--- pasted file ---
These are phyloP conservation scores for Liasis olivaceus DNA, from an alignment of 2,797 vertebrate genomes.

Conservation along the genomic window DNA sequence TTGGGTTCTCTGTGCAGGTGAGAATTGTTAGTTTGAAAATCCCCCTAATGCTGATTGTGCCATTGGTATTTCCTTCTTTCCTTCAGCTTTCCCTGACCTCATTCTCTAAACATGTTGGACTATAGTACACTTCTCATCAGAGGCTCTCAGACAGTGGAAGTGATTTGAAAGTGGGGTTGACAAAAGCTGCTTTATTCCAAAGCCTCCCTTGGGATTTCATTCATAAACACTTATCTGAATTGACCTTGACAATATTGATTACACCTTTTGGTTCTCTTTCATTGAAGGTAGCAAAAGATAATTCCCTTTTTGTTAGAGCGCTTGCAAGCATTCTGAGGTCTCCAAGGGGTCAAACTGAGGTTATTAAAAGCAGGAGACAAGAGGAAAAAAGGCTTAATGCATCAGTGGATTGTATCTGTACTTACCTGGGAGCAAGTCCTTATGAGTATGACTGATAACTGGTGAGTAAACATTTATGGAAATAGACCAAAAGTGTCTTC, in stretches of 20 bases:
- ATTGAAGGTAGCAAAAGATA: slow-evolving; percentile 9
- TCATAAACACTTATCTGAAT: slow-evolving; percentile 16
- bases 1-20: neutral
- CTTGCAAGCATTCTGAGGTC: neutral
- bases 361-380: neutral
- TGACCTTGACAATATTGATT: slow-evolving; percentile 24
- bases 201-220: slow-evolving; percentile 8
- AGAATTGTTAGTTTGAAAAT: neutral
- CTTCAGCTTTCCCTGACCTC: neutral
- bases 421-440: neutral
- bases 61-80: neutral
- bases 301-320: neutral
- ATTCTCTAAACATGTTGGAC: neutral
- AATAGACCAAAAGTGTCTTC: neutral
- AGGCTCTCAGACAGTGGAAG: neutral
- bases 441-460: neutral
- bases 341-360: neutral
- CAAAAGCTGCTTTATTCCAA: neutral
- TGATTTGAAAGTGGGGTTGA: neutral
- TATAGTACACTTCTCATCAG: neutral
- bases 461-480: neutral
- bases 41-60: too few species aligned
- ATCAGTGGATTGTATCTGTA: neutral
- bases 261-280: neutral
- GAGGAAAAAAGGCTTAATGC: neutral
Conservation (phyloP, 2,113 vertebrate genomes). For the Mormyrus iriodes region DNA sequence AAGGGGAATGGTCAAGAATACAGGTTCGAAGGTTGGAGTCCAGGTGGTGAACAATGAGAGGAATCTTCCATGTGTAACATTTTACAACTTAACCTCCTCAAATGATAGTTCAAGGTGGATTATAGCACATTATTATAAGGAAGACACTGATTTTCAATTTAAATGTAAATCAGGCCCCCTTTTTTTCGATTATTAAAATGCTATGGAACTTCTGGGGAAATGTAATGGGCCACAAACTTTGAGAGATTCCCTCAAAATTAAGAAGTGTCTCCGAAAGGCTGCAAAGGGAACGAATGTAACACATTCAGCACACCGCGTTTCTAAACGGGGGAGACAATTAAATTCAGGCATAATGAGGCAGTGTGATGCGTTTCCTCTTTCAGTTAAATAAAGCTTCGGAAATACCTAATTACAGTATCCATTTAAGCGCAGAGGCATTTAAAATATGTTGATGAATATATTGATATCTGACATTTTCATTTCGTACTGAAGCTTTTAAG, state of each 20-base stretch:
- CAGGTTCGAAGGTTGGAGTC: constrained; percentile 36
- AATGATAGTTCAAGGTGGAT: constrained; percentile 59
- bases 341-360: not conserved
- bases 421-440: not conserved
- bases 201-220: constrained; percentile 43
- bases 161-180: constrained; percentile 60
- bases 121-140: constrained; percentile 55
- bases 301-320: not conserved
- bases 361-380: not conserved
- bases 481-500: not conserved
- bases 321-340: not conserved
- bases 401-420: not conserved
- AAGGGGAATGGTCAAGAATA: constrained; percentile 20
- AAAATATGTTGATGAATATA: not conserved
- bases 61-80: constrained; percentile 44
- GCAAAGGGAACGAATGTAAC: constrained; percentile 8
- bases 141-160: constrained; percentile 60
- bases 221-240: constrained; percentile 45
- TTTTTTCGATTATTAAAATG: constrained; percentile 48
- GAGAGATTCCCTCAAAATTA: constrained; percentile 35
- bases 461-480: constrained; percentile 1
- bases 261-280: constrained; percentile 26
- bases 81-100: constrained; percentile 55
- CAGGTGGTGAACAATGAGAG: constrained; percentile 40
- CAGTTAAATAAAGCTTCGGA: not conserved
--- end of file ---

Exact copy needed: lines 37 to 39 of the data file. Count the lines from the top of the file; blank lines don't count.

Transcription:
- bases 361-380: not conserved
- bases 481-500: not conserved
- bases 321-340: not conserved